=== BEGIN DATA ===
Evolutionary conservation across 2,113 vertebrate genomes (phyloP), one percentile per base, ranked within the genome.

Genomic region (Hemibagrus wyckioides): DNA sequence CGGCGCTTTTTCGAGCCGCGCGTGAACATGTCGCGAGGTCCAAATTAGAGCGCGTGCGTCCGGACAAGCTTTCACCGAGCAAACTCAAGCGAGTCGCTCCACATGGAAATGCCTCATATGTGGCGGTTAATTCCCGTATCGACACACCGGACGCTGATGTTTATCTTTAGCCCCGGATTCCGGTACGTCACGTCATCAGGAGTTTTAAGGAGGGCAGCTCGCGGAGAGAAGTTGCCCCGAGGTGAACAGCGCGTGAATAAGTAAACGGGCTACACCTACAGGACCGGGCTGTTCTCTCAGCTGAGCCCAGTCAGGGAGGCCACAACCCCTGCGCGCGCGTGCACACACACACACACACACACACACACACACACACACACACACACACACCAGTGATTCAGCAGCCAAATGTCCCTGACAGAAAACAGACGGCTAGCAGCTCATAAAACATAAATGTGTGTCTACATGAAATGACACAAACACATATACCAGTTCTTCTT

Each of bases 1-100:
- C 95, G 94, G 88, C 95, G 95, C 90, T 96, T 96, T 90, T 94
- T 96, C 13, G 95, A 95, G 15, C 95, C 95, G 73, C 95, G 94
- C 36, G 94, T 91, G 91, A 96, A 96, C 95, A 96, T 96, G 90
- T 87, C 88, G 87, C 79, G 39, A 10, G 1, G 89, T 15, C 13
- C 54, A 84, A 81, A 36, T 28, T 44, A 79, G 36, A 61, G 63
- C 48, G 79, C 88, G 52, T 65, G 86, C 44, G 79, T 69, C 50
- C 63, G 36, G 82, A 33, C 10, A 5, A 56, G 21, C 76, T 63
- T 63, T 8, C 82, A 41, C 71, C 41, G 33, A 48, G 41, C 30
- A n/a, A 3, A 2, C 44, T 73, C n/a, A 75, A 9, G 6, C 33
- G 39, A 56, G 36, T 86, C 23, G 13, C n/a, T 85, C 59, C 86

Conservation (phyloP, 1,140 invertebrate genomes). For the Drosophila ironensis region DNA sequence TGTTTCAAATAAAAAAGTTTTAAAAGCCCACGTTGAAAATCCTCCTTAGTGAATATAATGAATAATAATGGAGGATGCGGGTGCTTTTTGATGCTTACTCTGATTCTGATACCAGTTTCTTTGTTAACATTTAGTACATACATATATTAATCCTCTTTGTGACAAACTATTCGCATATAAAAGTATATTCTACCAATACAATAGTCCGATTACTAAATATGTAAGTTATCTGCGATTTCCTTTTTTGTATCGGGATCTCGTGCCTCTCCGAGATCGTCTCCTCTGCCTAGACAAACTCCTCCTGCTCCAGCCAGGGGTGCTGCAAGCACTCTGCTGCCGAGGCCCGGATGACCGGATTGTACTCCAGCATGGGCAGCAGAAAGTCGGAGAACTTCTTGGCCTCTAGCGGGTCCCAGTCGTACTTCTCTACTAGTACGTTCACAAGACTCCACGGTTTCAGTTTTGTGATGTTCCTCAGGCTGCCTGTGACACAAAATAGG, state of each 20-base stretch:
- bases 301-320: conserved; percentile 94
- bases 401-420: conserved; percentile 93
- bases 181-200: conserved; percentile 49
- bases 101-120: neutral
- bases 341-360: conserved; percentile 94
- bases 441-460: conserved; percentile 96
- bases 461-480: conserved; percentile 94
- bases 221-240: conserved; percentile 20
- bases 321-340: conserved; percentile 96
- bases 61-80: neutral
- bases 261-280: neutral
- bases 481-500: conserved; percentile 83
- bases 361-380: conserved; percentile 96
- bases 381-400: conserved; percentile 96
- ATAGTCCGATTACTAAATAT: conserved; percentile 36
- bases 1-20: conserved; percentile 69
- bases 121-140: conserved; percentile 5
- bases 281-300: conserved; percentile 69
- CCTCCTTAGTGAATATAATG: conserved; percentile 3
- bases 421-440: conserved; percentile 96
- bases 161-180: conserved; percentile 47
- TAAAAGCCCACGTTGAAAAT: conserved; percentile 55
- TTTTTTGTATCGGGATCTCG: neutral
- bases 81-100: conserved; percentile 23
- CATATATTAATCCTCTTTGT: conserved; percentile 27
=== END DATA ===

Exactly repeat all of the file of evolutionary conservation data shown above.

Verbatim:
Evolutionary conservation across 2,113 vertebrate genomes (phyloP), one percentile per base, ranked within the genome.

Genomic region (Hemibagrus wyckioides): DNA sequence CGGCGCTTTTTCGAGCCGCGCGTGAACATGTCGCGAGGTCCAAATTAGAGCGCGTGCGTCCGGACAAGCTTTCACCGAGCAAACTCAAGCGAGTCGCTCCACATGGAAATGCCTCATATGTGGCGGTTAATTCCCGTATCGACACACCGGACGCTGATGTTTATCTTTAGCCCCGGATTCCGGTACGTCACGTCATCAGGAGTTTTAAGGAGGGCAGCTCGCGGAGAGAAGTTGCCCCGAGGTGAACAGCGCGTGAATAAGTAAACGGGCTACACCTACAGGACCGGGCTGTTCTCTCAGCTGAGCCCAGTCAGGGAGGCCACAACCCCTGCGCGCGCGTGCACACACACACACACACACACACACACACACACACACACACACACACACCAGTGATTCAGCAGCCAAATGTCCCTGACAGAAAACAGACGGCTAGCAGCTCATAAAACATAAATGTGTGTCTACATGAAATGACACAAACACATATACCAGTTCTTCTT

Each of bases 1-100:
- C 95, G 94, G 88, C 95, G 95, C 90, T 96, T 96, T 90, T 94
- T 96, C 13, G 95, A 95, G 15, C 95, C 95, G 73, C 95, G 94
- C 36, G 94, T 91, G 91, A 96, A 96, C 95, A 96, T 96, G 90
- T 87, C 88, G 87, C 79, G 39, A 10, G 1, G 89, T 15, C 13
- C 54, A 84, A 81, A 36, T 28, T 44, A 79, G 36, A 61, G 63
- C 48, G 79, C 88, G 52, T 65, G 86, C 44, G 79, T 69, C 50
- C 63, G 36, G 82, A 33, C 10, A 5, A 56, G 21, C 76, T 63
- T 63, T 8, C 82, A 41, C 71, C 41, G 33, A 48, G 41, C 30
- A n/a, A 3, A 2, C 44, T 73, C n/a, A 75, A 9, G 6, C 33
- G 39, A 56, G 36, T 86, C 23, G 13, C n/a, T 85, C 59, C 86

Conservation (phyloP, 1,140 invertebrate genomes). For the Drosophila ironensis region DNA sequence TGTTTCAAATAAAAAAGTTTTAAAAGCCCACGTTGAAAATCCTCCTTAGTGAATATAATGAATAATAATGGAGGATGCGGGTGCTTTTTGATGCTTACTCTGATTCTGATACCAGTTTCTTTGTTAACATTTAGTACATACATATATTAATCCTCTTTGTGACAAACTATTCGCATATAAAAGTATATTCTACCAATACAATAGTCCGATTACTAAATATGTAAGTTATCTGCGATTTCCTTTTTTGTATCGGGATCTCGTGCCTCTCCGAGATCGTCTCCTCTGCCTAGACAAACTCCTCCTGCTCCAGCCAGGGGTGCTGCAAGCACTCTGCTGCCGAGGCCCGGATGACCGGATTGTACTCCAGCATGGGCAGCAGAAAGTCGGAGAACTTCTTGGCCTCTAGCGGGTCCCAGTCGTACTTCTCTACTAGTACGTTCACAAGACTCCACGGTTTCAGTTTTGTGATGTTCCTCAGGCTGCCTGTGACACAAAATAGG, state of each 20-base stretch:
- bases 301-320: conserved; percentile 94
- bases 401-420: conserved; percentile 93
- bases 181-200: conserved; percentile 49
- bases 101-120: neutral
- bases 341-360: conserved; percentile 94
- bases 441-460: conserved; percentile 96
- bases 461-480: conserved; percentile 94
- bases 221-240: conserved; percentile 20
- bases 321-340: conserved; percentile 96
- bases 61-80: neutral
- bases 261-280: neutral
- bases 481-500: conserved; percentile 83
- bases 361-380: conserved; percentile 96
- bases 381-400: conserved; percentile 96
- ATAGTCCGATTACTAAATAT: conserved; percentile 36
- bases 1-20: conserved; percentile 69
- bases 121-140: conserved; percentile 5
- bases 281-300: conserved; percentile 69
- CCTCCTTAGTGAATATAATG: conserved; percentile 3
- bases 421-440: conserved; percentile 96
- bases 161-180: conserved; percentile 47
- TAAAAGCCCACGTTGAAAAT: conserved; percentile 55
- TTTTTTGTATCGGGATCTCG: neutral
- bases 81-100: conserved; percentile 23
- CATATATTAATCCTCTTTGT: conserved; percentile 27